Flipping the syllabus: Ensure students read the syllabus and understand expectations with a syllabus quiz
April 14, 2015
Do you suspect students are not reading your well-prepared syllabus? How often do students ask questions about a course requirement you described on the syllabus? Some instructors create a syllabus quiz as an early classroom assessment to ensure that students read the syllabus carefully and understand class expectations.
Use a syllabus quiz as a low-risk trial of a “flipped class” activity
In a “flipped class,” instructors create students’ first exposure to content by assigning preparatory work (e.g, assigned reading, viewing a video, or examining material on a web site) students complete before a class meeting and instructors devote the class meeting time to learning activities such as discussion and application of content. In a face-to-face class, instructors might create a syllabus quiz as a low-stakes first experience with peer instruction. Assign reading the syllabus as the “first exposure to content” component of a “flipped class” and use class time for a collaborative learning experience about course expectations based on the group quiz activity.
Questions for a syllabus quiz
Create a short multiple choice quiz based on 10-12 course requirements and deadlines you describe on your syllabus. You might include questions such as:
- What happens if a student submits homework or an assignment late?
- What is the date for the first exam?
- What is the due date for a specific assignment (identify the assignment)?
- What is the name the author(s) of the required textbook?
- Where can students find the supplementary readings?
- Can students use a laptop or cellphone during class? Or, if forbidden, what are the consequences of violating this policy?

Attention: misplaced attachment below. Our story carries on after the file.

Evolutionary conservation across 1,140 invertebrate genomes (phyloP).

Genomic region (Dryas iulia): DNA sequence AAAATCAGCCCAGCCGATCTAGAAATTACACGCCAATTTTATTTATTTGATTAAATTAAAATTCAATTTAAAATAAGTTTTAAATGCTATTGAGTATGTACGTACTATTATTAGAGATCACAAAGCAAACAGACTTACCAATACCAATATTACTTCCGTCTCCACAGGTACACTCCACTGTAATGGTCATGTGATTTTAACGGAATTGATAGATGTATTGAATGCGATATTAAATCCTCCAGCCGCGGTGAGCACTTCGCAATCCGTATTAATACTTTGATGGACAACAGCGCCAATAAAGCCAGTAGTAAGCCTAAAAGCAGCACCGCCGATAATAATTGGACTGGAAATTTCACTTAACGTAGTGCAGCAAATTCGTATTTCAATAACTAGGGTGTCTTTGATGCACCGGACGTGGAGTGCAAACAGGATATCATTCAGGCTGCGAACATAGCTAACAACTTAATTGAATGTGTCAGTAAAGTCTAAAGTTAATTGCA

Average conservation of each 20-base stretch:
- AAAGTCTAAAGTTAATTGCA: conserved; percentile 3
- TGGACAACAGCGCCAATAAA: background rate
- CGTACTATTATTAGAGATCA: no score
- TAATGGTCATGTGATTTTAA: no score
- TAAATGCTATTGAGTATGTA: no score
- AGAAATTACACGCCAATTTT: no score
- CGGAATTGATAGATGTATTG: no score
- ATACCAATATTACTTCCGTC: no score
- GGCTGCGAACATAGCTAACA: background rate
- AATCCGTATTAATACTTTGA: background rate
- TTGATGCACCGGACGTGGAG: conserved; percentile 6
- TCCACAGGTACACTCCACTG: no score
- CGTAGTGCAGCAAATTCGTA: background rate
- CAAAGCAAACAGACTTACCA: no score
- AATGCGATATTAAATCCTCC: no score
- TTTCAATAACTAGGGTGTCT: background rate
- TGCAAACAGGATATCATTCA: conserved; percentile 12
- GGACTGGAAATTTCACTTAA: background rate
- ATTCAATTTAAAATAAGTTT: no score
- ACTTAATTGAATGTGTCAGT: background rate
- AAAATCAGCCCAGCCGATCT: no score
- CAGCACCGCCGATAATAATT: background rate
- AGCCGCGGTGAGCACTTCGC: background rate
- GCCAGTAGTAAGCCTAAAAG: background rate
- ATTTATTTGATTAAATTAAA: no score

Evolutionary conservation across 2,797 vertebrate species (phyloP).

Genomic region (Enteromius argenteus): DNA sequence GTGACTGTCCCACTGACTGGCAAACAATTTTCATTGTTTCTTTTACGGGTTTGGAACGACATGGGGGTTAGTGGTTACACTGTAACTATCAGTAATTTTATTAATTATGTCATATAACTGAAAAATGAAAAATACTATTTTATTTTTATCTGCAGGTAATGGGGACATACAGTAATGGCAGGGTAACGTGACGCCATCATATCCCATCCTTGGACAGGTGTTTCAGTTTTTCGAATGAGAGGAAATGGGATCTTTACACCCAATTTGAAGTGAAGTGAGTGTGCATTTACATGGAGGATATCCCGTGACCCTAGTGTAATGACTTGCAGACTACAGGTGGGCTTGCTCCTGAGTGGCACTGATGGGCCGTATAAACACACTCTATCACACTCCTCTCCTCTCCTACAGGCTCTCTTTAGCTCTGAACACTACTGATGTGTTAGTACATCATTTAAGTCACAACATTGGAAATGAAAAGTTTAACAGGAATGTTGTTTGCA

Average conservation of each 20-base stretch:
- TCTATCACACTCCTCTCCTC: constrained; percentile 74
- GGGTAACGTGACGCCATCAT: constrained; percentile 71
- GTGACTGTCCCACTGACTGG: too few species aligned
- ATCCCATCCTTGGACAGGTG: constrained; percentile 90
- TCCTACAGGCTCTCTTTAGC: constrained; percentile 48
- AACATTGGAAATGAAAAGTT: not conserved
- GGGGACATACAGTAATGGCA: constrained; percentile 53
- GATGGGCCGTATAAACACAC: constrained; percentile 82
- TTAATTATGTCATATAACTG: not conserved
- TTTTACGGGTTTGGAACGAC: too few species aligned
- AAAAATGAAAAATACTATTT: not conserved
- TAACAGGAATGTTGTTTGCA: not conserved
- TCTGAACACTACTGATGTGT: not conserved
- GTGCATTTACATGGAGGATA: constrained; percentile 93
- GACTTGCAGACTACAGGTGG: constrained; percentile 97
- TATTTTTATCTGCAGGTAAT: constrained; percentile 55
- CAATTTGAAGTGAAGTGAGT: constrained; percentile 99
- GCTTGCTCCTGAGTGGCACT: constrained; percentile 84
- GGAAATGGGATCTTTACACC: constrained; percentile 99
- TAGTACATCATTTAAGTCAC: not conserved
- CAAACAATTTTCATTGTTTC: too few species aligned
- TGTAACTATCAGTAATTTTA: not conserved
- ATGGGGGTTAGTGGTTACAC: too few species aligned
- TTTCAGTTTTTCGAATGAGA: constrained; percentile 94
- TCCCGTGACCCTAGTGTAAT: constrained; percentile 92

- How is the final course grade computed?
- Are students required to attend class? How will their class participation be evaluated?
- What criteria will the instructor use when grading written work?
Peer Instruction Activity Based on the Syllabus Quiz
Michaelsen, Knight, and Fink (2004) create an answer sheet that tracks individual and group scores on the quiz and enables students and groups to hedge their responses if they are not confident of the correct answer. Create an answer grid for quiz responses. Students need a space to record a value for each response alternative based on their confidence that the answer is correct and track the number of points they earn as an individual and as a member of group for each question.
Instructions for students (Individual Syllabus Quiz)
Each question is worth 4 points. Assign a total of 4 points for each question based on your confidence in your answer.
- If you are sure you know which answer is correct, enter the number 4 in the cell for that option and leave other cells blank.
- If you are uncertain about the correct response, divide the four points among the alternatives you think might be correct. If you have more confidence about one of the options, you can assign more points to that option (e.g., 3 for option A, 1 for option D).
- The total points for the four options for a question must equal 4.
- If you are guessing, assign the number 1 to every option.
Grade the syllabus quiz as a group activity (Group Syllabus Quiz)